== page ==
On the Possibility of Instantaneous Shifts of the Poles
By Flavio Barbiero
In 1974 a young Italian naval engineer, Flavio Barbiero, published a ground-breaking book, Una Civilta sotto Ghiaccio (A Civilisation Under the Ice) which proposed for the first time that the remains of a lost civilisation may lie under the ice of Antarctica. He suggested that there had been a cataclysmic and almost instantaneous pole shift which had moved Antarctica from temperate into frozen latitudes - a suggestion that has never been accepted by science. In this paper, specially written for www.grahamhancock.com in 2006, Dr Barbiero explains why he continues to be convinced that instantaneous pole shifts can and do occur - with devastating consequences for all life on earth.
It is well known that the poles have often changed their position on the Earth's surface during past geological eras. The marks left by thick ice sheets in Africa and India, the residual magnetism in ancient rocks, the old coral reefs' and coal deposits' distribution and so on, all together are compelling evidence that the poles have wandered from what is today's equator to the actual poles.
Scientists attribute this "wandering" to the drift of continents and to the displacement of large quantities of materials, due to erosion and sedimentation processes, which in theory can provoke a very slow shift of the poles: a few centimetres per year at the most, but in hundreds of millions of years it can result in shifts of thousands of kilometres.
There is strong evidence, however, that this phenomenon could be much faster.
In his book The Path of the Pole (Chilton Books, Philadelphia, 1970) Charles Hapgood expresses the hypothesis that the poles have changed their position three times during the past 100,000 years. Between 50,000 and 12,000 years ago, at the end of Pleistocene, the North Pole was located somewhere around Hudson Bay, in Eastern Canada and it moved to its current position in the 12th millennium B.P.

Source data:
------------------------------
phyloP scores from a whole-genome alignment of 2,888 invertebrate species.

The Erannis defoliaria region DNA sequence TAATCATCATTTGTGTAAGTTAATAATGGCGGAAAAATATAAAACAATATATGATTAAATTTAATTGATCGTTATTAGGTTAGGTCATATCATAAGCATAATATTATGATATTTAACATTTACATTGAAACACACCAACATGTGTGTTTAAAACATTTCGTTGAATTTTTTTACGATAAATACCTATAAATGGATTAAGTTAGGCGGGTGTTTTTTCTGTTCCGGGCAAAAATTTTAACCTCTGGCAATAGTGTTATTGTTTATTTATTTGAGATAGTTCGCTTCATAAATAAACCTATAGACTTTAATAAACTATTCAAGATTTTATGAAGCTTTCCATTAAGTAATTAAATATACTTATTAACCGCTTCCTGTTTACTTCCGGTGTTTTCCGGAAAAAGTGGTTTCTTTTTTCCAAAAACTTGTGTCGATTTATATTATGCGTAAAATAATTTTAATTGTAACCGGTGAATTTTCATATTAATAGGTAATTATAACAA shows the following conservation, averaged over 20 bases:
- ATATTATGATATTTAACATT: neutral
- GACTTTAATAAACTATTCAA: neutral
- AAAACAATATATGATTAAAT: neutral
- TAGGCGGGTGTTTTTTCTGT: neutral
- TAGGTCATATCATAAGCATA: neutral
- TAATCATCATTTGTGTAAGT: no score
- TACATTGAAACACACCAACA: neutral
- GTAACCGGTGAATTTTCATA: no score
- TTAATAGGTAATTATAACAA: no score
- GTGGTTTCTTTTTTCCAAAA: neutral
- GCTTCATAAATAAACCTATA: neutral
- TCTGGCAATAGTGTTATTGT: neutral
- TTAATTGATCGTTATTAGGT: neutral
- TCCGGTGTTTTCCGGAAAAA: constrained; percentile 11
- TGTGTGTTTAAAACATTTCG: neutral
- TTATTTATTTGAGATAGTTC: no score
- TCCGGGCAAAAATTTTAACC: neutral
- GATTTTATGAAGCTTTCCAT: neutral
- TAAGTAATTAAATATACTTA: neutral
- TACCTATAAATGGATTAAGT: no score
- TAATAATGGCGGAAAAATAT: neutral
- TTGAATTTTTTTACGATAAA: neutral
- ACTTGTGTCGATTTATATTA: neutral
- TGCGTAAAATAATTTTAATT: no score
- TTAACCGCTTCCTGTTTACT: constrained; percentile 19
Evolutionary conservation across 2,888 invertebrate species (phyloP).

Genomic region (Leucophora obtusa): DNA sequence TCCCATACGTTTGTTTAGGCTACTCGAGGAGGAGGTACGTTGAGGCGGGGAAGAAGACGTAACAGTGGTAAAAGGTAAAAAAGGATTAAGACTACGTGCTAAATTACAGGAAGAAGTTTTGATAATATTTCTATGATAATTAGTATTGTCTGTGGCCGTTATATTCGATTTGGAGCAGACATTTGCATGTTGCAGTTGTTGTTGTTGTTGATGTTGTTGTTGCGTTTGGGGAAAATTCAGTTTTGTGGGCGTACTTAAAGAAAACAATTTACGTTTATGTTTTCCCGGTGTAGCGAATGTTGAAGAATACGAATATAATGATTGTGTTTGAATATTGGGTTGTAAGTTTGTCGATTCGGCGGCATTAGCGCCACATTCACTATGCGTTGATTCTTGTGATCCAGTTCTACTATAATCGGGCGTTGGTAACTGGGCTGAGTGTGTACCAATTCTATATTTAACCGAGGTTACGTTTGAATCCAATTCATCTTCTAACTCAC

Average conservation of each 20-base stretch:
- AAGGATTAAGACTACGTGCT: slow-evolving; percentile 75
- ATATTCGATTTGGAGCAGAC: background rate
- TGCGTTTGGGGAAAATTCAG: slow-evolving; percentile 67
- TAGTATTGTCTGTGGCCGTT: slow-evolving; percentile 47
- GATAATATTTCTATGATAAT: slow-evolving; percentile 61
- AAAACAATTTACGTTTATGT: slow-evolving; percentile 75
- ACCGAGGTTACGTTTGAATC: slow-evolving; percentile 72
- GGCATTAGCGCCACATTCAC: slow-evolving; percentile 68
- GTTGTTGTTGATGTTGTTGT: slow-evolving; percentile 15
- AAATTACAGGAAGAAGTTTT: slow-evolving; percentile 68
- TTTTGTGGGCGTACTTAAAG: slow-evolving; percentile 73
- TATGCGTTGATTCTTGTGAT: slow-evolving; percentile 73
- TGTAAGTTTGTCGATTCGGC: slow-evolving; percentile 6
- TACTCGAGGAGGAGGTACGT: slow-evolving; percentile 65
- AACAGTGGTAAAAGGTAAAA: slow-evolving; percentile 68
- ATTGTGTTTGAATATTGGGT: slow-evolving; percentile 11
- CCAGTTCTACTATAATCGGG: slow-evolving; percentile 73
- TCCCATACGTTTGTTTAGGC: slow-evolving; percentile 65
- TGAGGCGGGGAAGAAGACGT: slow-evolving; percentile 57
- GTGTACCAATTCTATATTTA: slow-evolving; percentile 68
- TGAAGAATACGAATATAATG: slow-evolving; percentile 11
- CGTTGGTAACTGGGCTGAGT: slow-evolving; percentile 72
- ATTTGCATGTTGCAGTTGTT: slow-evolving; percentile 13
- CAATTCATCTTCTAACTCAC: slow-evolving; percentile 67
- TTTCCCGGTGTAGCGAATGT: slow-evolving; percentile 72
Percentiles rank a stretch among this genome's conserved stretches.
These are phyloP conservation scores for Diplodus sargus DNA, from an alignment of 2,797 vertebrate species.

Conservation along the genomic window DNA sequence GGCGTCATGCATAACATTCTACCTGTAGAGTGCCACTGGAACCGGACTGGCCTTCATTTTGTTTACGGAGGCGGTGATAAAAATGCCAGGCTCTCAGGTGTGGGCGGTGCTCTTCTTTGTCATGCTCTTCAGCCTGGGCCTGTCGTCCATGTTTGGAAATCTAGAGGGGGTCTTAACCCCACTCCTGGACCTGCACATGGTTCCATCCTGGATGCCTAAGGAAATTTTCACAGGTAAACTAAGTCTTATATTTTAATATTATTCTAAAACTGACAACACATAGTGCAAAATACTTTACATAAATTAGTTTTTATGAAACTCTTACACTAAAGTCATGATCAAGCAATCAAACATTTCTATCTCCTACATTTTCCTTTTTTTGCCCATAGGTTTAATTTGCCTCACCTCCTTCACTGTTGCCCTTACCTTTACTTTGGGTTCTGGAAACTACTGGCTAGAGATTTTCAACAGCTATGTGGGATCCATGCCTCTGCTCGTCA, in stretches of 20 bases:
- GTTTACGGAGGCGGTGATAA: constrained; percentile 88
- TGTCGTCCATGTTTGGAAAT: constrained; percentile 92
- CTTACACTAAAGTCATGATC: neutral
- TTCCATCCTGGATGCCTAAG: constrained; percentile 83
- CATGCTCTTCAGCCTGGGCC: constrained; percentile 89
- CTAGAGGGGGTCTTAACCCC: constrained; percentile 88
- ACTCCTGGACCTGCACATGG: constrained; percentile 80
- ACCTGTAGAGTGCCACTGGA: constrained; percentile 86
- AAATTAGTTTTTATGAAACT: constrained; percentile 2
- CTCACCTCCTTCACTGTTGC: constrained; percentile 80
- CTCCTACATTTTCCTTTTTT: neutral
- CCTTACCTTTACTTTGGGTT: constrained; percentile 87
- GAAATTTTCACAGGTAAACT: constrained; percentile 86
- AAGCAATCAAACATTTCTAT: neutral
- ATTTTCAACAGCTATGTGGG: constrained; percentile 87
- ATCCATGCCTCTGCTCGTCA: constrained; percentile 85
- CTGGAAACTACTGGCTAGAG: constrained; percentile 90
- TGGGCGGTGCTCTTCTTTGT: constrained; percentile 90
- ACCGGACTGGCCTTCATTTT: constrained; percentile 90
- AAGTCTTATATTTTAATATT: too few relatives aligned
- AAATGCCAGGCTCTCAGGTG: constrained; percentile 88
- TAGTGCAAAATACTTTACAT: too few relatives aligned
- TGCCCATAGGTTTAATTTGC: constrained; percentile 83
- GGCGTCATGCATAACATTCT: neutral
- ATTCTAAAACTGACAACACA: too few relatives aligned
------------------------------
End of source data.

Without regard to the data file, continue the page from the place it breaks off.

To support his thesis, Hapgood presents an impressive quantity of evidence which can be summarised as follows:
a) between 50,000 and 12,000 years ago an impressive ice cap, more than two miles thick, spread from the Hudson's Bay area southward, down to the latitude of New York, and westward to join, at its maximum extent, glaciers flowing down from the Rocky Mountains, in Alaska. During the same period Northern Europe was covered by ice caps, which at their maximum extent reached the latitude of London and Berlin. The quantity of water trapped in these ice sheets and in the glaciers scattered around the world was so large, that the sea level was about 130 meters lower than today.
b) The current "scientific" explanation for the existence of these ice caps is that they were due to a cooler climate all over the world. But this theory is contradicted by the absence, during the "Ice Age", of ice sheets in Siberia, which was actually populated, up to its northernmost regions, by one of the most impressive zoological communities of all times. Millions (more than 40 millions, according to F.C. Hibben) of mammoths roamed Siberia and Alaska. Animals as large as this can be found today only in tropical regions, or in other areas where the supply of fodder is guaranteed all the year round.